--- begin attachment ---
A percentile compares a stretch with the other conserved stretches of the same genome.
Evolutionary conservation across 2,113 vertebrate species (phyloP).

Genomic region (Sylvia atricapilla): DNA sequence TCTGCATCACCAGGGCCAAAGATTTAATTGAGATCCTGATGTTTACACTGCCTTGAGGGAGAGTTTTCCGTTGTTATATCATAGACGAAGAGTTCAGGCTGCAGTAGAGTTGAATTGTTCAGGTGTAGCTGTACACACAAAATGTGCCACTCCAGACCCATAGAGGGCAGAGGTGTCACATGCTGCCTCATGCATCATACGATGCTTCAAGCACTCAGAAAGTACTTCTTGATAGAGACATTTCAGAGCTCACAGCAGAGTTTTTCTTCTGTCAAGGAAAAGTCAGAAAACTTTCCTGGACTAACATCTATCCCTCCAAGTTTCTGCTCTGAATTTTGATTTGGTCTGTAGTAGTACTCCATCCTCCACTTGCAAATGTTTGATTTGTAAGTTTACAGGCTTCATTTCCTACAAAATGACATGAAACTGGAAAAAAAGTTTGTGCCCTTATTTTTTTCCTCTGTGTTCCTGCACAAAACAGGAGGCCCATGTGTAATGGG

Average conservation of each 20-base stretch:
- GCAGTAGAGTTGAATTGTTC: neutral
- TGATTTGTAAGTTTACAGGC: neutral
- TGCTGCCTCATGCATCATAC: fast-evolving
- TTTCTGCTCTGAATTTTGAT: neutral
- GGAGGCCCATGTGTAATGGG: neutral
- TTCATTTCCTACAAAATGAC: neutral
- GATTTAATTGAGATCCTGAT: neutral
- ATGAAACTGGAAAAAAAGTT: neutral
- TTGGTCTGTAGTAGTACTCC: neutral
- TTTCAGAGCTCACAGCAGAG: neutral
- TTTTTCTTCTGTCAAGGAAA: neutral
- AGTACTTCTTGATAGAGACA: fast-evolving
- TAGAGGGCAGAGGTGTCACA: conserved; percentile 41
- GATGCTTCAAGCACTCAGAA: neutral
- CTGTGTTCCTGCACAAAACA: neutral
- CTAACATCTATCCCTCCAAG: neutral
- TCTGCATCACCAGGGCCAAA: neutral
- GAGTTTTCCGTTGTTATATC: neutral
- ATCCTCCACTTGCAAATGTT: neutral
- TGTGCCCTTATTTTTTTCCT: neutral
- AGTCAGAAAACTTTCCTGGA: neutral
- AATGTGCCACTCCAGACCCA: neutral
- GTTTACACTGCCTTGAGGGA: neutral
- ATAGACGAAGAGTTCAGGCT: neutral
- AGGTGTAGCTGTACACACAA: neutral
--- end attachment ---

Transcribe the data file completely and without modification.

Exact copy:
A percentile compares a stretch with the other conserved stretches of the same genome.
Evolutionary conservation across 2,113 vertebrate species (phyloP).

Genomic region (Sylvia atricapilla): DNA sequence TCTGCATCACCAGGGCCAAAGATTTAATTGAGATCCTGATGTTTACACTGCCTTGAGGGAGAGTTTTCCGTTGTTATATCATAGACGAAGAGTTCAGGCTGCAGTAGAGTTGAATTGTTCAGGTGTAGCTGTACACACAAAATGTGCCACTCCAGACCCATAGAGGGCAGAGGTGTCACATGCTGCCTCATGCATCATACGATGCTTCAAGCACTCAGAAAGTACTTCTTGATAGAGACATTTCAGAGCTCACAGCAGAGTTTTTCTTCTGTCAAGGAAAAGTCAGAAAACTTTCCTGGACTAACATCTATCCCTCCAAGTTTCTGCTCTGAATTTTGATTTGGTCTGTAGTAGTACTCCATCCTCCACTTGCAAATGTTTGATTTGTAAGTTTACAGGCTTCATTTCCTACAAAATGACATGAAACTGGAAAAAAAGTTTGTGCCCTTATTTTTTTCCTCTGTGTTCCTGCACAAAACAGGAGGCCCATGTGTAATGGG

Average conservation of each 20-base stretch:
- GCAGTAGAGTTGAATTGTTC: neutral
- TGATTTGTAAGTTTACAGGC: neutral
- TGCTGCCTCATGCATCATAC: fast-evolving
- TTTCTGCTCTGAATTTTGAT: neutral
- GGAGGCCCATGTGTAATGGG: neutral
- TTCATTTCCTACAAAATGAC: neutral
- GATTTAATTGAGATCCTGAT: neutral
- ATGAAACTGGAAAAAAAGTT: neutral
- TTGGTCTGTAGTAGTACTCC: neutral
- TTTCAGAGCTCACAGCAGAG: neutral
- TTTTTCTTCTGTCAAGGAAA: neutral
- AGTACTTCTTGATAGAGACA: fast-evolving
- TAGAGGGCAGAGGTGTCACA: conserved; percentile 41
- GATGCTTCAAGCACTCAGAA: neutral
- CTGTGTTCCTGCACAAAACA: neutral
- CTAACATCTATCCCTCCAAG: neutral
- TCTGCATCACCAGGGCCAAA: neutral
- GAGTTTTCCGTTGTTATATC: neutral
- ATCCTCCACTTGCAAATGTT: neutral
- TGTGCCCTTATTTTTTTCCT: neutral
- AGTCAGAAAACTTTCCTGGA: neutral
- AATGTGCCACTCCAGACCCA: neutral
- GTTTACACTGCCTTGAGGGA: neutral
- ATAGACGAAGAGTTCAGGCT: neutral
- AGGTGTAGCTGTACACACAA: neutral